The Faux Populism of Trumpified Architecture

Bloomberg Opinion , February 11, 2020

Even on a gloomy Sunday, with skies threatening rain, the U.S. Courthouse on First Street in downtown Los Angeles is strikingly beautiful. The clouds and surrounding buildings reflect in its pleated glass sides, which look far airier in person than in photographs. By breaking up its plane, the pleats call attention to the Great Seal etched in the glass. The American flag reflects in their panes.

Opened in 2016, it’s a civic building that makes you happy to see it. Reviewers on Google and Yelp, including a grumpy juror, give it good marks.

Catesby Leigh, by contrast, calls it a “Borg Cube.” I can only assume he has never actually watched “Star Trek: The Next Generation.” Or maybe he’s too blinded by architectural theory to enjoy beauty that doesn’t conform.

You probably haven't heard of Leigh. He’s a critic associated with the National Civic Art Society, a think tank that “endeavors to help architecture return to its pre-Modernist roots.” The society wants government buildings to re-adopt classical architectural styles: more domes and columns, less glass and steel. Its formerly obscure views are now enjoying the world’s largest megaphone.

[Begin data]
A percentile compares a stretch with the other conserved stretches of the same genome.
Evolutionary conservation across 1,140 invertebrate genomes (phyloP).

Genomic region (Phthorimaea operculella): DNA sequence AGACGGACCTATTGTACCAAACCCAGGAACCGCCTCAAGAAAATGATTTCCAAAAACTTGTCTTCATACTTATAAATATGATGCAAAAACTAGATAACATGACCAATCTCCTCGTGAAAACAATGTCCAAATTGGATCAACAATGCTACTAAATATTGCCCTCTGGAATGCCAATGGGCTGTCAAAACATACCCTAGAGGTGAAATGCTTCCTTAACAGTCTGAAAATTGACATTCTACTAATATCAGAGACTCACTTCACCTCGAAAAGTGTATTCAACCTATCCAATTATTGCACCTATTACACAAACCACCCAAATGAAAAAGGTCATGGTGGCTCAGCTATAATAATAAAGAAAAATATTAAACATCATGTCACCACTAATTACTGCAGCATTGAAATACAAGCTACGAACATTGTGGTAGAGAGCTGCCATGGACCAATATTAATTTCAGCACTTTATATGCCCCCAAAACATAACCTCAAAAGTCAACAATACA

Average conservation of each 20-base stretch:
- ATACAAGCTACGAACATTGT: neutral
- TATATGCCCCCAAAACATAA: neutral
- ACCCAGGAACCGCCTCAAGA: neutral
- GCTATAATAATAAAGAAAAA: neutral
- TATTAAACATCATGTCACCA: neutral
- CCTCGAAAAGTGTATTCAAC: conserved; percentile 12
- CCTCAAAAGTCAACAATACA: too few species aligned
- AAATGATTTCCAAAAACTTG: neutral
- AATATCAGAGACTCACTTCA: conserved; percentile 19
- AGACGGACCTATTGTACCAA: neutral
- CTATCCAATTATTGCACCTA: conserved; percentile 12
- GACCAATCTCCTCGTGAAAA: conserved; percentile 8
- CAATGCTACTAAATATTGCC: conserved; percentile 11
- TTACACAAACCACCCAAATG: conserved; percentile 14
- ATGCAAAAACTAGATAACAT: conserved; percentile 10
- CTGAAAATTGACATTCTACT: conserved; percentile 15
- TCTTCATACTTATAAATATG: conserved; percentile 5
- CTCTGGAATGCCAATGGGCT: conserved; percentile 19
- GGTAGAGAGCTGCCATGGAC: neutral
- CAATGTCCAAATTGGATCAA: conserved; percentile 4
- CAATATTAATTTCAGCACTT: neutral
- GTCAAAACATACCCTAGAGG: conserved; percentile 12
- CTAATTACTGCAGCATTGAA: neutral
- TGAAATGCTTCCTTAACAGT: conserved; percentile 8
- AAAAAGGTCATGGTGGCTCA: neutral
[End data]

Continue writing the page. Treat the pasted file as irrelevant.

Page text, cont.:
Last week, a draft executive order titled “Making Federal Buildings Beautiful Again” leaked to Architectural Record. (The Chicago Sun-Times obtained a copy and put it online.) The draft denounces modern architecture. It requires classical styles as the default architecture for all new federal buildings in the Washington D.C. area, including surrounding counties; for all federal buildings costing more than $50 million; and for all federal courthouses. It specifically forbids Brutalist and Deconstructionist styles. It establishes a President’s Committee for the Re-Beautification of Federal Architecture to revise the principles that guide federal architecture commissions.

It calls for the General Services Administration to solicit public comment on new building designs while specifically excluding “artists, architects, engineers, art or architecture critics, members of the building industry or any other members of the public that are affiliated with any interest group or organization involved with the design, construction or otherwise directly affected by the construction or remodeling of the building.”

You could see that requirement as avoiding conflicts of interest — or as excluding anyone who knows what they’re talking about.

Architects and critics were apoplectic.